The MLPA reactions for probe sets P034 and P035 (MRC-Holland, Amsterdam, The Netherlands) were performed essentially as described,12 except that the PCR reaction was in a final volume of 25 μl, and 33–35 cycles were performed. Initial analysis was performed by eye, with a deletion in a male patient defined as no visible peak at the expected position. For the remaining samples, the height of each exon-specific peak was divided by the two nearest control peaks. The median ratio across all samples for each peak was calculated and used as a reference for one copy (corresponding to the single X-chromosome in males). Although a deletion would be expected to lead to the total absence of a peak and hence a ratio of zero, any normalized ratio below 0.5 was considered a possible deletion. This takes into account the possibility of a change in sequence around the ligation site of the MLPA half-probes, which may disturb the ligation reaction sufficiently to reduce the PCR yield of the probe. Unless the result matched precisely with what was previously found, all apparent single exon deletions were confirmed by independent MAPH analysis, as previously described,11 or by PCR amplification and sequencing.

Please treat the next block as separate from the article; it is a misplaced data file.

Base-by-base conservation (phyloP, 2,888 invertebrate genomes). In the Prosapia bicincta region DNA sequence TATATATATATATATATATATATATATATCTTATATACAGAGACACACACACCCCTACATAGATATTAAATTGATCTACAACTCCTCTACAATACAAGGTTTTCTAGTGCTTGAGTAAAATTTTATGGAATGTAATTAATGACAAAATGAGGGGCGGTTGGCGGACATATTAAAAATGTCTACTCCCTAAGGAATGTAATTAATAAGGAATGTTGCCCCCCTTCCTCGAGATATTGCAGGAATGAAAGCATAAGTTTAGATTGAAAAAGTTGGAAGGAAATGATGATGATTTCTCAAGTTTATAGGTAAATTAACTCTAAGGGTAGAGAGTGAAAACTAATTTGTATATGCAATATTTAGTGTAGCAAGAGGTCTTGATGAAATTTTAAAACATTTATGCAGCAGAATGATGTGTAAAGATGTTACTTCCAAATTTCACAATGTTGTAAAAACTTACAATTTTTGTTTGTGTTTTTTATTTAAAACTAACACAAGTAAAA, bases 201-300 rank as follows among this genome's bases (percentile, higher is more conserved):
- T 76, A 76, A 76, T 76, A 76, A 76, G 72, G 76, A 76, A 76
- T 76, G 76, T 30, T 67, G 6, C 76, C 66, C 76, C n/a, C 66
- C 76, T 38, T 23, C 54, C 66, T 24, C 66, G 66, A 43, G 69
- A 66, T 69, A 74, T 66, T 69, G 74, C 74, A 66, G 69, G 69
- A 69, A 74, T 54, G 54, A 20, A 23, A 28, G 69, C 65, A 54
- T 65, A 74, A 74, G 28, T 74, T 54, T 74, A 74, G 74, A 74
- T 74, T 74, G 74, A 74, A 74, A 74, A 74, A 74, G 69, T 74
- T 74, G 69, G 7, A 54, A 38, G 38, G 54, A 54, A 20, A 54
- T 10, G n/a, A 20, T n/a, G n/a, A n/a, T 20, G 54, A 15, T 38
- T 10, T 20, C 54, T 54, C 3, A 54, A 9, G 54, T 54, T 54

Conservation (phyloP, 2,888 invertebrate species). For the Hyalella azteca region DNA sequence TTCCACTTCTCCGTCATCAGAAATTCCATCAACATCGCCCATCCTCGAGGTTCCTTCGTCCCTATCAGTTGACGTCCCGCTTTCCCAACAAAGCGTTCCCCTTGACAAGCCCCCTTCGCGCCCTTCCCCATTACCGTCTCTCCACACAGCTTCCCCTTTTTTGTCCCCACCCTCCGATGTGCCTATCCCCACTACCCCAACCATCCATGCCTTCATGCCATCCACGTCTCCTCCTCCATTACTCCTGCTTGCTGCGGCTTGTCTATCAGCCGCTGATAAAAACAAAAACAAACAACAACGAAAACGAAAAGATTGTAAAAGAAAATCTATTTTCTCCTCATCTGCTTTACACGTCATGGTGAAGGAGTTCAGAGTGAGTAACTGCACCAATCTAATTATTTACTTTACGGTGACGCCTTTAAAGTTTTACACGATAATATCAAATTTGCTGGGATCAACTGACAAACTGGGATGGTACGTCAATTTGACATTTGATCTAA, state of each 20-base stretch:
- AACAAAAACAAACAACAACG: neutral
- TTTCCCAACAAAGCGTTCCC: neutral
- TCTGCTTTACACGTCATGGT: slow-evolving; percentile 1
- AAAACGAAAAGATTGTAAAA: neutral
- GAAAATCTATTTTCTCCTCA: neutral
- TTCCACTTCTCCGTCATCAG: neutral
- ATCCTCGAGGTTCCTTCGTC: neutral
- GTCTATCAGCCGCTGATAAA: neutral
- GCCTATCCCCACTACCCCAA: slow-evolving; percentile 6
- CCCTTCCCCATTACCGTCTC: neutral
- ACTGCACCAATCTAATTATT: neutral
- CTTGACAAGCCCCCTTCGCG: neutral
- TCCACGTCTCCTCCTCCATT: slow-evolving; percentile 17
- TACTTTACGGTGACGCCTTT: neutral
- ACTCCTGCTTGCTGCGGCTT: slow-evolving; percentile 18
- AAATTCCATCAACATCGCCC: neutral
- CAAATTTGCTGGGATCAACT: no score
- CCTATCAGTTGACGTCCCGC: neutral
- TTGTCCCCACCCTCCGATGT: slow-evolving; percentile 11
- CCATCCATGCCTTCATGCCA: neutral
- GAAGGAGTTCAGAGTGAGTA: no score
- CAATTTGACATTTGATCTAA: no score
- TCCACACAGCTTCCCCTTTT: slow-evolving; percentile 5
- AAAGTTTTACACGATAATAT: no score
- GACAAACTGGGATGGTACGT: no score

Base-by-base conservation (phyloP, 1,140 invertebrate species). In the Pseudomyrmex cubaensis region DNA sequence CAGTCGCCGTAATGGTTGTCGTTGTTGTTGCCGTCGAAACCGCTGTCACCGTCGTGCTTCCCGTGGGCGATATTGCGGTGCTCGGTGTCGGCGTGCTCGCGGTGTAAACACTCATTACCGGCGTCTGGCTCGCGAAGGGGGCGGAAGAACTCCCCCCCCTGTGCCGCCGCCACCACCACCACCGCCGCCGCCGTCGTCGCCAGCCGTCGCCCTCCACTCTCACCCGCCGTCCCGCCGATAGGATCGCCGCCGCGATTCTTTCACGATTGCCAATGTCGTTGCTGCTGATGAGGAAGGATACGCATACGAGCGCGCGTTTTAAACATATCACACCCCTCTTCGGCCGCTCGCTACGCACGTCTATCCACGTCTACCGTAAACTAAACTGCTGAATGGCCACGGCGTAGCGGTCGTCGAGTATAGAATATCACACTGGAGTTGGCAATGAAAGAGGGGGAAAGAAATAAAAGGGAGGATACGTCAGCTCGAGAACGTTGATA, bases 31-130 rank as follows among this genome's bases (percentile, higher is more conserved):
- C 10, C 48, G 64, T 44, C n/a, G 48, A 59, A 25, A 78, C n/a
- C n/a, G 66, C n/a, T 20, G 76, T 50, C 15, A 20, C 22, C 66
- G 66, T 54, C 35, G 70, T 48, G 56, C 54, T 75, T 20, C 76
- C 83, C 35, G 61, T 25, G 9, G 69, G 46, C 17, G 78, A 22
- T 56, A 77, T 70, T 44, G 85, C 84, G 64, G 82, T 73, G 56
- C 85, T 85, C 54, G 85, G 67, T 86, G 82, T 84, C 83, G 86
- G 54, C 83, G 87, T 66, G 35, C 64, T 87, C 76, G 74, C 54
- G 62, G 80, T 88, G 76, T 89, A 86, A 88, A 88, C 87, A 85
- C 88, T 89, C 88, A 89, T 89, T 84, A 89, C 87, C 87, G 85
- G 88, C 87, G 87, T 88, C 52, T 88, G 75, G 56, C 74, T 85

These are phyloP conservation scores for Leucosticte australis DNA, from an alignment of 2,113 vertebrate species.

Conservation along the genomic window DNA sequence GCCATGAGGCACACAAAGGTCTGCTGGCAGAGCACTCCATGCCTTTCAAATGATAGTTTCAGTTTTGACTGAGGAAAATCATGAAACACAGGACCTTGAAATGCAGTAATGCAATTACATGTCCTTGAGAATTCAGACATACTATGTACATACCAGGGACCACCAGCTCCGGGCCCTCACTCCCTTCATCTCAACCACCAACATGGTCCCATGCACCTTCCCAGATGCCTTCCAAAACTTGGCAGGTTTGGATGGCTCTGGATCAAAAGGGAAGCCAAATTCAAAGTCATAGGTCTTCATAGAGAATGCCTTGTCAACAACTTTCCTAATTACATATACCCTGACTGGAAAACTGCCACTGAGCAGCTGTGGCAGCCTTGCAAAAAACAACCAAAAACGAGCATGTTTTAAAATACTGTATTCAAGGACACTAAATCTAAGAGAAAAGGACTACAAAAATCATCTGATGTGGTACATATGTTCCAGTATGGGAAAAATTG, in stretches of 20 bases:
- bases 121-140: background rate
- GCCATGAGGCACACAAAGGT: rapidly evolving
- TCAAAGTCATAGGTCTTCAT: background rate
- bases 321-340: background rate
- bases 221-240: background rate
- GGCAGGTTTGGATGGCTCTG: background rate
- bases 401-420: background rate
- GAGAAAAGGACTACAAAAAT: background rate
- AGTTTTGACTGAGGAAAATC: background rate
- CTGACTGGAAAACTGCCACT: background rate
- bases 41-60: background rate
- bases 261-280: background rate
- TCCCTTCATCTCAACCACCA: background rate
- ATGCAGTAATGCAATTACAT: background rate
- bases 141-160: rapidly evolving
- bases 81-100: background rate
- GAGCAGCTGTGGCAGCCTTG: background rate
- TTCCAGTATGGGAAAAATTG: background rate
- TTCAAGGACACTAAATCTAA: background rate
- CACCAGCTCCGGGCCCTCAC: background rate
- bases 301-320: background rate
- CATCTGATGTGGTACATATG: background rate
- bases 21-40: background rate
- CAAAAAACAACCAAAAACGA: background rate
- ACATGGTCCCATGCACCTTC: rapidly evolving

A duplication would be expected to give a normalized ratio of 2. We set the threshold at 1.5, although to minimize false-negative results we retested any probe with a normalized ratio above 1.4. Any cases involving a single exon were retested in a duplicate MLPA reaction.

The MLPA reactions using probe sets P071–P078 (MRC-Holland, Amsterdam, The Netherlands) were performed as described,12 except that the PCR amplification was for 35 cycles, and 15 μl unlabeled PCR product was separated on a 3% agarose gel. Analysis was performed visually.


Multiplex PCR

A total of 133 DNA samples from both DMD and BMD patients were analyzed. Of these, 123 were unrelated cases, and the results described are based on these only. The samples had been screened for deletions by multiplex PCR, resulting in the detection of 71 deletions.

Multiplex ligation-dependent probe amplification

MLPA analysis of the same samples revealed 88 rearrangements: 78 deletions, nine duplications and one point mutation. The average ratio of the duplicated exons was 1.88 (range, 1.44–2.46), and the average ratio of triplicated exons was 2.73 (range, 2.52–3.12). All new mutations detected are listed in Table 1.

Table 1 The new mutations found in this study, with the corresponding results from the multiplex PCR and MLPA screening

Only one deletion, of exon 15, could not be confirmed by another technique. Sequence analysis revealed a nonsense mutation (NM_004006.1; c.1729 G>T, p.Glu577X). The altered nucleotide was located precisely at the ligation site of the two half-probes, disturbing the ligation sufficiently to appear as a deletion.

An unusual rearrangement was found in two brothers, apparently composed of 2 non-contiguous duplications and a partial triplication. The duplications cover exons 52–55 and 63–67, while the triplication covers exons 68–79 (Figure 1). The full extent of the rearrangement after the last exon was not determined.

Figure 1
figure 1

A complex rearrangement detected in the DMD gene. A duplication of exons 52–55 and 63–67, and a triplication of exons 68–79.